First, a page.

Tips for the post-graduate

By Abigail Fowler
For The Arkadelphian

Congratulations to all you post grads! You’ve done it! So…. Now what? Do you have a job that applies to your degree? How do you do taxes? When do you have to start worrying about insurance?

As someone who graduated OBU less than 10 years ago (you can bet I’m not going to give you the opportunity to guess my age via a timeline), I know it can be confusing, but these tips will definitely help!

1. Work on the side in your dream industry for free. Will you have a service job for this summer? Will you start a 40 hour a week receptionist role? Wish you had spent more time in school getting experience rather than college-based extra curriculars? Well it’s not too late. Honestly, if you’re in your 30’s and still don’t have experience in your field, it is extremely unlikely you’ll be hired for what you got your degree in. By that point employers are looking for experience, not the BA.

This might sound tough, but you’re adults; you can handle this news. You’re coming from a place of arrogance if you think people should pay you $20 an hour in your dream job simply because you have a piece of paper. College is around to teach you HOW TO LEARN. Take one of my fields, graphic design, they teach you different art forms, they teach you the programs, they teach you thought processes, they teach you how to apply your knowledge, but they CANNOT teach you how your day-to-day at a 9-5 will look. Everyone’s work is different. That’s why experience is a must.

The max you’re allowed to work unless you get paid overtime is 40 hours a week. That leaves 128 hours each week to do something else. If you did remote work in your dream industry at your own time-frame, you could fit a second 40-hour work week in and still have 88 hours of rest time in your week. Depending on your lifestyle, you currently have the least responsibilities, least amount of restrictions (unless you went to college at the age of 12), and the most amount of energy than you will have for the rest of your life. Are you going to spend that partying every weekend and develop liver issues? Or are you going to get your dream job by 24 and be set own multiple companies or retire by the age of 40?

Experience is your new “degree” and the best way to get it is by being willing to work pro-bono. You’ll gain trust and credibility by your dedication to the job, you will be allowed to choose the amount of hours you want to volunteer rather than being tied down, and most of the time people give you more access to learning trade secrets when they know you’re working for them with no “angles” about personal gain.

2. Taxes are king. We all work with them in mind. When your parents can no longer claim you as a dependent, you must do taxes on your own. There are 2 options: do them yourself or hire an accountant.

For these first few years, you’ll want someone to double check your work if you’ve done it on your own. There can be major issues down the line if you did your taxes wrong and the IRS feels cheated. Keep all records of taxes in both a secure digital and print forms. I know digital is standard, but after reading the Clinton/ Patterson collab., “The President is Missing,” after reading Hillary’s post-election memoirs, you’ll be second guessing that stability. If the IRS ever comes, you’ll want all your old records. This isn’t a semester assignment you can chunk when you’re done.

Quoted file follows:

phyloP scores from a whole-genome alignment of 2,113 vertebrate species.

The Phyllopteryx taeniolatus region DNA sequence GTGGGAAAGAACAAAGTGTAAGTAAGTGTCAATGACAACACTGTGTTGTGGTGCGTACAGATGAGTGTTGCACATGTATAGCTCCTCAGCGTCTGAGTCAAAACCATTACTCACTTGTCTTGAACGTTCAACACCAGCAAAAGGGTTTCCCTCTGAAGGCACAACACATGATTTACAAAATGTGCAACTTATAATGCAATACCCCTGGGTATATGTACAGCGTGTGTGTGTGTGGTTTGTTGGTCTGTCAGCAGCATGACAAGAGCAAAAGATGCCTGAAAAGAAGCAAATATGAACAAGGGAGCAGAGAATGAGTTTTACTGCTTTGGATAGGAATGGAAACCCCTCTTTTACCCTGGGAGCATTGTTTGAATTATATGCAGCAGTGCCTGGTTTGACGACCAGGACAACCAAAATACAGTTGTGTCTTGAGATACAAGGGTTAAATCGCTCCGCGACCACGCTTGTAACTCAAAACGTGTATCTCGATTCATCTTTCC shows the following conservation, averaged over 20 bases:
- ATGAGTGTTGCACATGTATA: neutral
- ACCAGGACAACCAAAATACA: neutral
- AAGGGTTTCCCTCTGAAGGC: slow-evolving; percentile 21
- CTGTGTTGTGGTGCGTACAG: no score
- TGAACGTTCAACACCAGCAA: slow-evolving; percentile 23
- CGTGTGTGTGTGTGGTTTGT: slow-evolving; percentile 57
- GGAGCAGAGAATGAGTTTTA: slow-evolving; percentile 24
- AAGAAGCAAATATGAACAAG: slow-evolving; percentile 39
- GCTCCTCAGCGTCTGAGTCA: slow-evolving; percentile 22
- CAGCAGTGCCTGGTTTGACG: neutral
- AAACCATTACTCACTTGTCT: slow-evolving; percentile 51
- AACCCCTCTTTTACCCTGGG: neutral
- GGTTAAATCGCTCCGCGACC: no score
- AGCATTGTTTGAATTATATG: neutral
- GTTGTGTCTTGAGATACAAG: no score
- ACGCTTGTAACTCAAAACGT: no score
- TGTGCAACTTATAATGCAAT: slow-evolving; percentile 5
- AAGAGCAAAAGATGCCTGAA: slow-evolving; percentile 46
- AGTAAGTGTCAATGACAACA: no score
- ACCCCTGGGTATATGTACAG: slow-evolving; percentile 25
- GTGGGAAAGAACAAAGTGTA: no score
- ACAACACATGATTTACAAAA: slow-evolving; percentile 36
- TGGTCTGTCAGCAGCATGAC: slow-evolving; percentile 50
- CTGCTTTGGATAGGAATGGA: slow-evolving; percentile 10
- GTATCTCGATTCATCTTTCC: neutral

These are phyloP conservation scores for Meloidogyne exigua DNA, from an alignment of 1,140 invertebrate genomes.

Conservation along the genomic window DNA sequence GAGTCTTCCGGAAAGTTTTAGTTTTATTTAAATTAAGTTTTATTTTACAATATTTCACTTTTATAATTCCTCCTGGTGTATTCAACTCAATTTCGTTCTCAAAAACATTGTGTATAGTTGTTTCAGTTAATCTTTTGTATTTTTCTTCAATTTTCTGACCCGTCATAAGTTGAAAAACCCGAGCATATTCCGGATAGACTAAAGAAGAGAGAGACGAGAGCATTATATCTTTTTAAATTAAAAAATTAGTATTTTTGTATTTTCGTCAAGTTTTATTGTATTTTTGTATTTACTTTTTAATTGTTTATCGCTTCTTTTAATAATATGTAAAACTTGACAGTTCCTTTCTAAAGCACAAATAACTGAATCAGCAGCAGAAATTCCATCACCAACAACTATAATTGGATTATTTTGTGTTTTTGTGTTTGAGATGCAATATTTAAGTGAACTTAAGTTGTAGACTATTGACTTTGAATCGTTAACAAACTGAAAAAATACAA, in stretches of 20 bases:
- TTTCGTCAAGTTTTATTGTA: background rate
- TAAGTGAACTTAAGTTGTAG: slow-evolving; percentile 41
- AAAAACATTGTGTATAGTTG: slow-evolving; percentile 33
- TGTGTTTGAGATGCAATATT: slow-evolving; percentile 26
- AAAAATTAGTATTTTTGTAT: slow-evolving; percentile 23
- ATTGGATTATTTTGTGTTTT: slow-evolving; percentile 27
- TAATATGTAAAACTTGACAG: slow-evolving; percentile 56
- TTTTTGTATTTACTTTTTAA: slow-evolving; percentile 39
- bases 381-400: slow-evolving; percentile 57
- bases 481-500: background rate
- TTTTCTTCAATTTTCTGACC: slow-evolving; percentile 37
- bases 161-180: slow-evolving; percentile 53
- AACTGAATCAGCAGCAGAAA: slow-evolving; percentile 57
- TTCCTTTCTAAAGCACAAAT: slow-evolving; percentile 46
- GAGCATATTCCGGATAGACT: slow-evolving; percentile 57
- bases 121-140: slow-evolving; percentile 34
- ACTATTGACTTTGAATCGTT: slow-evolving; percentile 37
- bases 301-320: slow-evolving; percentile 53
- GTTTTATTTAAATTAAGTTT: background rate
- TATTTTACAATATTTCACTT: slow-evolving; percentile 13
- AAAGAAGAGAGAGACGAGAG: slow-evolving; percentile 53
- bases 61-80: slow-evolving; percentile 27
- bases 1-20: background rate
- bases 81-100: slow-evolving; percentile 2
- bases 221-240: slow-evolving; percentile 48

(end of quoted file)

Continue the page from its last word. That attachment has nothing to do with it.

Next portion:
If you hire an accountant, confide in them what your future goals are. They can give you advice on prepping your taxes to give you the most ethical benefits in the future. For example, if you’re an artist and sell work to friends on the side, becoming an LLC for that side gig means you can write all art supplies off of your taxes as well as all dinners you have with friends while discussing projects they’re hiring you to do. It’s called a business meeting and is tax exempt. That my friends, is how I got to attend the Derek Jeter signing ceremony and game at Yankee Stadium front row behind the batter’s box as a plus one for my date who was a Wall Street financier. By NYC standards at least, if business is discussed most of the time, any location can be counted as a business meeting and, therefore, a business expense and tax write off. You’re welcome.

If you use an accountant, try to get taxes to them by January. They will hate you for a few weeks if you wait till April. Some of your employers may not give you your tax info until February, so make a list of all the incomes and expenses you acquired (including non-profit donations). That way, you can check them off as the 1099’s come in the mail and not forget something that needs to be filed.

3. Remember: Insurance is Looming. For the most part, you should be covered by your parent’s insurance by the age of 26. Don’t let this lull you into a false sense of security. This means by the age of 26 you either need a job that gives you insurance, you need to file for the government program, or you need to marry someone in a job that has family-wide healthcare. It’s all a game of chance until you sprain your ankle and question why you didn’t move to Canada earlier for their free healthcare.

Everything might seem overwhelming and confusing right now. Just keep in mind: if you didn’t get hired this spring, most places won’t be hiring again until September because everyone is out of office on vacation sporadically so in-office decision making is nearly impossible. Find a job that works for the next 3 months, find a way to gain experience in what you want to do, and keep applying.

Congratulations — you’ve got this. 

Categories: People, Voices

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